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posted by Dopefish on Tuesday February 25 2014, @02:00AM   Printer-friendly
from the breast-cancer-awareness dept.

Papas Fritas writes:

"In the United States, about 37 million mammograms are performed annually at a cost of about $100 per mammogram and nearly three-quarters of women age 40 and over say they had a mammogram in the past year. Now the NYT reports that a study involving 90,000 women and lasting a quarter-century has added powerful new doubts about the value of the screening test for women of any age finding that the death rates from breast cancer and from all causes were the same in women who got mammograms and those who did not.

'It will make women uncomfortable, and they should be uncomfortable,' says screening expert Dr. Russell P. Harris who was not involved in the study. 'The decision to have a mammogram should not be a slam dunk.' An editorial accompanying the new study says that earlier studies that found mammograms helped women were done before the routine use of drugs like tamoxifen that sharply reduced the breast cancer death rate. In addition, many previous studies did not use the gold-standard methods of the clinical trial, randomly assigning women to be screened or not, noted the editorial's author, Dr. Mette Kalager. According to Kalager, with better treatments, like tamoxifen, it is less important to find cancers early.

Also, she says, women in the study were aware of breast cancer and its dangers, unlike women in earlier studies who were more likely to ignore lumps. 'As time goes by we do indeed need more efficient mechanisms to reconsider priorities and recommendations for mammography screening and other medical interventions,' concludes Kalager. 'This is not an easy task, because governments, research funders, scientists, and medical practitioners may have vested interests in continuing activities that are well established.'"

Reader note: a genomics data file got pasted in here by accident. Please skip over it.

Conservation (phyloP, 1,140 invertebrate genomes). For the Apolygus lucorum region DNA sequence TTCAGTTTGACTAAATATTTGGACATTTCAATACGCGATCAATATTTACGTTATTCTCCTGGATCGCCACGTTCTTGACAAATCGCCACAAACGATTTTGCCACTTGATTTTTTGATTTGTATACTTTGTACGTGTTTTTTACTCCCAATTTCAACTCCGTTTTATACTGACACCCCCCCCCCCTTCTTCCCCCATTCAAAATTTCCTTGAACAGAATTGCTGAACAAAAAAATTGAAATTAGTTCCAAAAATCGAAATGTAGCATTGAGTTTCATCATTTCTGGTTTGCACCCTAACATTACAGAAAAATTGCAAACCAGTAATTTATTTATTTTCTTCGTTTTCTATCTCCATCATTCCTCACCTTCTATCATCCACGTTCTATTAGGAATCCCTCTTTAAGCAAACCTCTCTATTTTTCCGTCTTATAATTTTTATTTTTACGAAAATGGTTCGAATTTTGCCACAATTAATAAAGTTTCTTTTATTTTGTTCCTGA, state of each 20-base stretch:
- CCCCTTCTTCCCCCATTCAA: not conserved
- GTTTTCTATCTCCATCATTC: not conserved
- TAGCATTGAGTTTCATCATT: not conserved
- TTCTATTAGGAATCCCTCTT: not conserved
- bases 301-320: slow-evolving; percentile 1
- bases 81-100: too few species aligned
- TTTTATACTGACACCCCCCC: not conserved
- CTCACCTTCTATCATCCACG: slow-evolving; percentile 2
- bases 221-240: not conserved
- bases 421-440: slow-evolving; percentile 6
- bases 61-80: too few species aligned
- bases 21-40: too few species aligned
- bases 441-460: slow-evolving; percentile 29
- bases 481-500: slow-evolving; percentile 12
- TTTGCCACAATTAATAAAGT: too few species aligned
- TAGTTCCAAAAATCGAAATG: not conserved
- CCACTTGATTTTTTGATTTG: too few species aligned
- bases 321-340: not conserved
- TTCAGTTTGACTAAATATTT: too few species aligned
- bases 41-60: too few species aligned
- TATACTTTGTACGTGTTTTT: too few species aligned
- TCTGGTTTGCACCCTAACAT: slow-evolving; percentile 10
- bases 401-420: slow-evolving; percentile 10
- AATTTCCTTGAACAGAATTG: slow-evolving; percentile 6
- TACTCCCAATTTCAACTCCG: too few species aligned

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  • (Score: 0) by mendax on Tuesday February 25 2014, @03:00AM

    by mendax (2840) on Tuesday February 25 2014, @03:00AM (#6353)
    This really is not exactly new news. I seem to recall hearing an NPR broadcast a couple months ago that said essentially the same thing: the screenings are not all that reliable.
    --
    It's really quite a simple choice: Life, Death, or Los Angeles.
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  • (Score: 1) by mendax on Tuesday February 25 2014, @03:02AM

    by mendax (2840) on Tuesday February 25 2014, @03:02AM (#6354)

    And it seems I've come across a bit of a bug in the ancient version of Slashcode this forum is using!

    --
    It's really quite a simple choice: Life, Death, or Los Angeles.
    • (Score: 1) by chromas on Tuesday February 25 2014, @10:06AM

      by chromas (34) Subscriber Badge on Tuesday February 25 2014, @10:06AM (#6522) Journal

      Did you report it?

      There's a bug tracker [soylentnews.org] but it requires an account, so if you don't feel like messing with that then just post it in a comment (here's fine) and we'll add it for you. If it's about Unicode, the devs already know ☺

  • (Score: 1) by glyph on Tuesday February 25 2014, @09:22AM

    by glyph (245) on Tuesday February 25 2014, @09:22AM (#6498)

    This is different news though. That is, even assuming 100% reliability the screening and early detection is not measurably beneficial in the ultimate outcome of treatment.